To Top

Conversations with Emily Seeley

Today we’d like to introduce you to Emily Seeley.

Hi Emily, so excited to have you with us today. What can you tell us about your story?
Since childhood creating has been my passion, my comfort, and my escape. I lost my dad to cancer at the age of six. The loss was incredibly difficult for my family. I think I subconsciously channeled my emotions into my creativity. It began with drawing every moment I could as a young kid, progressed to painting soon after, and transformed into a passion for makeup artistry in my early teens.

I took every art class I could throughout middle and high school, studied under some wonderful professors in pre-college programs with Maryland Institute College of Art, and even continued on to take painting classes in college. I developed a deep understanding of facial structure and color theory, which definitely gave me an edge in learning makeup artistry.

When I was twelve or thirteen, I watched my first makeup tutorial on YouTube, which was a very different platform at the time. There were only a handful of popular makeup-related videos. Basically, if you wanted to learn anything besides a simple day-look, or full-on-smoky-eye, you were out of luck. It was exhilarating to me at the time, though. I taught myself to do makeup using YouTube tutorials and steadily improved each year. Senior year it occurred to me that I could do this professionally. My first entrepreneurial venture was charging girls twenty dollars to do their makeup for senior prom. I had six customers. It was a huge success to me at the time and made me want to keep going.

Soon after high school graduation, I was offered a full-time artist position at M.A.C. Cosmetics. I had to turn it down since I was entering college and had a pretty demanding schedule. Still, the offer was a self-esteem boost. I began casually offering my services to friends and classmates. By eighteen, I had a couple of bridal parties under my belt that I scored based on friends’ recommendations. The same year I got a summer job as a makeup artist for a hair salon. I owe a lot to that job. There I gained confidence, skill, and some great connections that lasted into my freelance career. Since then, I’ve been creating nonstop.

Alright, so let’s dig a little deeper into the story – has it been an easy path overall and if not, what were the challenges you’ve had to overcome?
The initial stages of turning my art into a business were the most difficult. I was young and still am. It was a struggle to be taken seriously and still is. Early on, it felt like no one wanted to take a chance on such an inexperienced makeup artist. I understand it now. As a client, it’s safer to go with the professional with a developed portfolio and years of industry experience rather than the eighteen-year-old with no references or portfolio to present. I guess all artists- or people, for that matter – just starting out deal with the same thing. I’m twenty-two now with lots of experience under my belt and plenty of work to show for it and I still sometimes run into the same issue. It can be discouraging at times, but I just keep creating and let my work speak for itself. I rest assured knowing my clients are always leave me happy and feeling beautiful.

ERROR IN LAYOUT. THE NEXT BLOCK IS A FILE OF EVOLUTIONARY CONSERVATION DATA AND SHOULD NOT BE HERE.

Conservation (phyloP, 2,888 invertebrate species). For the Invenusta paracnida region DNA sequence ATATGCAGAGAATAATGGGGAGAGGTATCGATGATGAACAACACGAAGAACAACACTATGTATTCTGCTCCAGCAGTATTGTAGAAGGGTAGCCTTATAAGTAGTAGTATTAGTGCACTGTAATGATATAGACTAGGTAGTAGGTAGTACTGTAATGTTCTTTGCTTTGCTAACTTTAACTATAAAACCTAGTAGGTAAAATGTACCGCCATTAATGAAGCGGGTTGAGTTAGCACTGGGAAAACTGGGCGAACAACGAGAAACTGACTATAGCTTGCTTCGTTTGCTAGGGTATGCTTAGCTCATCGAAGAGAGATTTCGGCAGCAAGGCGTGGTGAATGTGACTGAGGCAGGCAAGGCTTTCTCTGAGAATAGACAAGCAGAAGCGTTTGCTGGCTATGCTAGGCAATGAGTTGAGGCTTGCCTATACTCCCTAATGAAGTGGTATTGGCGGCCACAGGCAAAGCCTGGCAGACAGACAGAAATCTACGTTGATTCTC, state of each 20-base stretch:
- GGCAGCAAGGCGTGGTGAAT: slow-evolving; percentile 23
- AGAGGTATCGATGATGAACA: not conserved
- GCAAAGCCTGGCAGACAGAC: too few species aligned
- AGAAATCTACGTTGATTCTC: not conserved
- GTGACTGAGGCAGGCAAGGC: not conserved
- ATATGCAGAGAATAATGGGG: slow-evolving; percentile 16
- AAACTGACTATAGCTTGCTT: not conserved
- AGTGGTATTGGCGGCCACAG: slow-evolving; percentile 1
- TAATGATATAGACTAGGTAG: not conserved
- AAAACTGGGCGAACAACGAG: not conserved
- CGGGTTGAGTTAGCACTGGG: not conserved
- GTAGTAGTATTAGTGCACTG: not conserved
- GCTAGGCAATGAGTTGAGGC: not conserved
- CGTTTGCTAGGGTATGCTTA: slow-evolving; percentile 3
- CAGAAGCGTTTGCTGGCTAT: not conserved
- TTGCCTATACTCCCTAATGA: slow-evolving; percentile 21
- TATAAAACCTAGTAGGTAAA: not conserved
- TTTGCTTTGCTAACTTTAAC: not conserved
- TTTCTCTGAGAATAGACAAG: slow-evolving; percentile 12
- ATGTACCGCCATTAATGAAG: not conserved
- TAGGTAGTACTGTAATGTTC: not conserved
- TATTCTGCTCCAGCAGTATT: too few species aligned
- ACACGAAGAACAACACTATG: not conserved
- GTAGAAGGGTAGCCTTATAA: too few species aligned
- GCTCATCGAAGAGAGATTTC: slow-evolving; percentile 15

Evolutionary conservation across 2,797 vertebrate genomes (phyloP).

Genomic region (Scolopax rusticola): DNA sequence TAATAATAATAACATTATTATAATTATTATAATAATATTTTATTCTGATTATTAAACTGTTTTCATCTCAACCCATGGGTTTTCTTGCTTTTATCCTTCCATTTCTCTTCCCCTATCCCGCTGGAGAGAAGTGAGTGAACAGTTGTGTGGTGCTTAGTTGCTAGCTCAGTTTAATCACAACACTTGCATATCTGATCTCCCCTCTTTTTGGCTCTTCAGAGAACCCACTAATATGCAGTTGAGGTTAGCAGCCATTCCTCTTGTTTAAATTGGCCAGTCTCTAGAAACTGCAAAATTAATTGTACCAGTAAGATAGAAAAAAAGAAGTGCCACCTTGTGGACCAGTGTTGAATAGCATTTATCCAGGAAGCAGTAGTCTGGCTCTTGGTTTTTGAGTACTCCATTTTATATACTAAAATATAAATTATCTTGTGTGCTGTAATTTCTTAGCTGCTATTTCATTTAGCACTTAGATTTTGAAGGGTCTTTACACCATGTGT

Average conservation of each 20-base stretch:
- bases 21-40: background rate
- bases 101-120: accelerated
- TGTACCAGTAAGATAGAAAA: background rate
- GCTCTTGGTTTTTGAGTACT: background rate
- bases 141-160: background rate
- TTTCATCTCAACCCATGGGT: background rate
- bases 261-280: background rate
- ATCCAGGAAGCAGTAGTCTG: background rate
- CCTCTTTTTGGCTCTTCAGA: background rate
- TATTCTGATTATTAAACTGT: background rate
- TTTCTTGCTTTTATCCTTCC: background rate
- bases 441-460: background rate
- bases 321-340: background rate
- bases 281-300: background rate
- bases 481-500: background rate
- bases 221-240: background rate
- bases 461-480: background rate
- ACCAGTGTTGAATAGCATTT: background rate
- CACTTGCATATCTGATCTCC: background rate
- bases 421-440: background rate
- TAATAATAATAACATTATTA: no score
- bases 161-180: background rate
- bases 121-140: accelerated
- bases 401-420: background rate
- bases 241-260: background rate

Another broader struggle is getting people as a whole to recognize makeup artistry as a legitimate art form. I’m sure every makeup-wearing person has heard the remarks, “you don’t need makeup to be pretty,” “you look better without all that makeup,” or, my favorite, “men prefer a natural face.” These comments are ridiculous to me. Unfortunately, they speak to a prevalently accepted narrative that the primary function of makeup artistry is to make women more attractive to men. Makeup is creative expression, just like painting, dance, music, or any other art form. It’s for everyone, regardless of gender identity, race, ethnicity, or creed. I would love for more people to shift their focus toward the creativity, empowerment, and rich history of makeup artistry.

Thanks for sharing that. So, maybe next you can tell us a bit more about your work?
I am a professional freelance makeup artist and makeup content creator. I specialize in bridal, special events, and editorial makeup, as well as natural enhancements. I would say I’m known for my precision, attention to detail, and…brows! Brow transformations are my favorite. My diverse skillset and the personalization of my service sets me apart, for sure. Inclusivity and representation are especially important to me and to my business, so I made sure to start learning early on in my career how to create flawless makeup for all skin tones, textures, and types. I spend time with every client discussing their wants and needs, assessing their skin type and facial structure, and finally creating a personalized look for them. I am anything but a one-size-fits-all artist. I take pride in making my clients feel safe, heard, and thrilled with their results. It’s rewarding to know I can satisfy anyone that sits in my chair.

How do you define success?
I believe success is growth. If you are growing spiritually, mentally, in your work, or otherwise, you are succeeding. I’m a firm believer in mindfulness, self-reflection, and self-care. I often fumble along the way, but I constantly strive for self-improvement. Whether it be allowing yourself to learn empathy, reaching a fitness goal, or setting healthy boundaries, it’s all success to me.

Contact Info:

Suggest a Story: VoyageBaltimore is built on recommendations from the community; it’s how we uncover hidden gems, so if you or someone you know deserves recognition please let us know here.

Leave a Reply

Your email address will not be published. Required fields are marked *

More in Uncategorized